• I am also part of the Patient Advisory Board at Harborview Medical Center in Seattle which is a group composed of former patients or their family members.  We are involved in everything from patient/family/hospital staff communication, to the layout of the gift shop, to giving opinions regarding artwork chosen for the new hospital wing, to re-evaluation of hospital literature shared with patients and the public.  What is currently termed Rehab Night @ HMC is also an idea formed by this group.  Once a month between 2 to 5 of us meet for a panel discussion, information sharing time with newly injured patients and their families on the Rehab floor at Harborview.  There we share our experiences and attempt to coach others whose lives, like ours, have been completely interrupted and seemingly destroyed.  As a group we have found that the transition time between hospital discharge and re-establishment of life is the most difficult period to process.  My intent is that in sharing our group experiences we can bring some hope to those patients and their families.  We work primarily with those who have a SCI (Spinal Cord Injury), TBI (Traumatic Brain Injury), Stroke or Amputation.


  • I also make myself available to mentor to SCI patients, generally those like myself who have sustained incomplete injuries.  By sharing my story with them, and spending time alongside them I intend to bring some encouragement and hope for their own future.  Every single person with an incomplete SCI is very different in many ways; from their level of injury, to which specific spinal cord tracts were dinged and damaged.  So there is no "usual" or "anticipated" level of recovery to be expected or guaranteed for anyone with a SCI; each of us has our own story and our own specific injury which will not only vary from a microscopic level, but also will depend upon numerous other factors at the time of injury.  Every factor and many more including your age, mechanism of injury, potential rapid steroid and/or hypothermic administration, your own support system around you and your personal motivation - ALL these factors, and many many more play a key part in what level of functioning you may come to realize in time.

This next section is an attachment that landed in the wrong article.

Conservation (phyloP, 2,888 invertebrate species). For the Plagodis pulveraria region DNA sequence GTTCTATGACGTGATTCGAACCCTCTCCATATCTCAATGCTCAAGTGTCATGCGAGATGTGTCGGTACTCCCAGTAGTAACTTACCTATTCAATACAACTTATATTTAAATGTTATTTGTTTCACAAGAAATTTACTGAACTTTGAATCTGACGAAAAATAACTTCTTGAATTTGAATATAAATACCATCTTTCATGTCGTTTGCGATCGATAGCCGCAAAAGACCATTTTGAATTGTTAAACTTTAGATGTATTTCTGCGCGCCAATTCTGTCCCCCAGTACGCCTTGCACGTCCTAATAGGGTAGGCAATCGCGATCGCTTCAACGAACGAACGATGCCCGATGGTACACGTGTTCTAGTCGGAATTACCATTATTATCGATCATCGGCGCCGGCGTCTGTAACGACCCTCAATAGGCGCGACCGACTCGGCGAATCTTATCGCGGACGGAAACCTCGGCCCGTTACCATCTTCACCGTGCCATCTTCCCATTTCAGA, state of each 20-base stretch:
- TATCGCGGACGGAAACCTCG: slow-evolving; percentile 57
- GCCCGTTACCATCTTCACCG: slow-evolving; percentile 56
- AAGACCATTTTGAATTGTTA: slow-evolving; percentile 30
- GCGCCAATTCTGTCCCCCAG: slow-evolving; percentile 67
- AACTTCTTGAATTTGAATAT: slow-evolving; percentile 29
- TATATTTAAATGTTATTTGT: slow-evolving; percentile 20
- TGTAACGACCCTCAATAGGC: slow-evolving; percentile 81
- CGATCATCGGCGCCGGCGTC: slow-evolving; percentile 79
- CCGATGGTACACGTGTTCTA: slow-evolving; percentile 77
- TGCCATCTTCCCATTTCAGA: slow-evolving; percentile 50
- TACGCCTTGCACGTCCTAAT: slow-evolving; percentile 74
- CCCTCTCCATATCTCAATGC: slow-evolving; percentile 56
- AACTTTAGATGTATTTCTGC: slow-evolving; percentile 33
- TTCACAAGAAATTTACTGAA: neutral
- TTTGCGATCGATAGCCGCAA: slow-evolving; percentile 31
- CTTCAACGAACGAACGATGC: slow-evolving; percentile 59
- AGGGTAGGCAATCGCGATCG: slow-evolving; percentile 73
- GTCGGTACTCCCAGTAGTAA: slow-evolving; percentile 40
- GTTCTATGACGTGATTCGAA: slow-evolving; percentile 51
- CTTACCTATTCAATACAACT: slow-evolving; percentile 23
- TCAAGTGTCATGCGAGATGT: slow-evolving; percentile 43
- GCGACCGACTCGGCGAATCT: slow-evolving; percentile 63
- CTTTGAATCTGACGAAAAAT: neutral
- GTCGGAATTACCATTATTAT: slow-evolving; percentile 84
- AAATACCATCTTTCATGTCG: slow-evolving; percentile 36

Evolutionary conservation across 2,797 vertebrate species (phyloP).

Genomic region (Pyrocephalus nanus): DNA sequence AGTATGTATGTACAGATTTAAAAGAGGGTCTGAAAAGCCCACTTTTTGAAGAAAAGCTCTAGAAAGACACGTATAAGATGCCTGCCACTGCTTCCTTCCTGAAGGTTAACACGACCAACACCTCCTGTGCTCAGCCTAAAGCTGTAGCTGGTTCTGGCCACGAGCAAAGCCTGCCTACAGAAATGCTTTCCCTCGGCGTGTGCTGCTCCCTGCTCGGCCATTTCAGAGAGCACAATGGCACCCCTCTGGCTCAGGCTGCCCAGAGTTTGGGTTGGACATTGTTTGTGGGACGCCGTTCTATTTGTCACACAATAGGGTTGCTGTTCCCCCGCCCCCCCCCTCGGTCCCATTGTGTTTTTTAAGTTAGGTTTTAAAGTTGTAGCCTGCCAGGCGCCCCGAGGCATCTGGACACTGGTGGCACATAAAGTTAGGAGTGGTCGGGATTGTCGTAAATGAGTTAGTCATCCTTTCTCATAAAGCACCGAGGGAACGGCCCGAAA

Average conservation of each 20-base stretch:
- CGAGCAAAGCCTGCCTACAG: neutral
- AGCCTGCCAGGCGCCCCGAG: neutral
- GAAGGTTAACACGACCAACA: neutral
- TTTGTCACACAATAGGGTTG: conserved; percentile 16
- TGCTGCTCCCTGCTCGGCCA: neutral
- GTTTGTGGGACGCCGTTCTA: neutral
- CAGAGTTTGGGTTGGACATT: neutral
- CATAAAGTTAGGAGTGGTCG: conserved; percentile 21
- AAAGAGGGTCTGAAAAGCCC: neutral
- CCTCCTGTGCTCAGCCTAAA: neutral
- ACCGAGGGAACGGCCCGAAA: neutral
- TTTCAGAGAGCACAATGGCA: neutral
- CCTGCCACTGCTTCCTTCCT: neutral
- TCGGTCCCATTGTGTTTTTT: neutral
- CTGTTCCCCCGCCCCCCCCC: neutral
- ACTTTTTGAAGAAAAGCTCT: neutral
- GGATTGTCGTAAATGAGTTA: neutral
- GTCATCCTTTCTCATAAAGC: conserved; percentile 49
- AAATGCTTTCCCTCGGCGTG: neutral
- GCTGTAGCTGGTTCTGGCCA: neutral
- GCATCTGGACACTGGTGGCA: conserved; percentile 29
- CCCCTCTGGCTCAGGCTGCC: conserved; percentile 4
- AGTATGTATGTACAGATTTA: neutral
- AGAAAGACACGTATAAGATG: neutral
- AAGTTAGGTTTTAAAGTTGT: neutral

• I serve on the NextStepsNW Board of Directors; a non-profit organization which works to rehab those with SCI, Stroke or other forms of paralysis through exercise therapy.  A link to their website is also provided on the right margin of this page.  As a board we concern ourselves with how best to support those with disability and with fund raising strategies for facility maintenance and new equipment procurement.  We have had much success in enabling clients to regain the ability to walk, gain strength and provide exercise/conditioning all in a supervised setting with trainers who themselves desire to bring new movement or strength to weakened or paralyzed limbs.  Our current focus of planning is to purchase a Lokomat, the current state of the art mechanized robotic treadmill support system, which should help many to re-learn to walk again.


  • Lastly, I am part of our church's Stephen Ministry team.  The training for this, and the involvement with others in our local community who have experienced loss seems a good fit with all else that has happened in my life.  The purpose of being a Stephen minister is to come alongside those who are experiencing divorce, cancer, family stress, job loss or anything else that may impact your life at a time in which a friend can help by actively listening and bear some of your burdens.  It is sad that so many of us attempt to carry our own burdens and pain at a time when we truly most need the prayers, compassion and support of someone who could come along side us and offer the love of Christ.  This training has been a perfect complement to my work with everyone from medical students to those with SCI or other life traumas.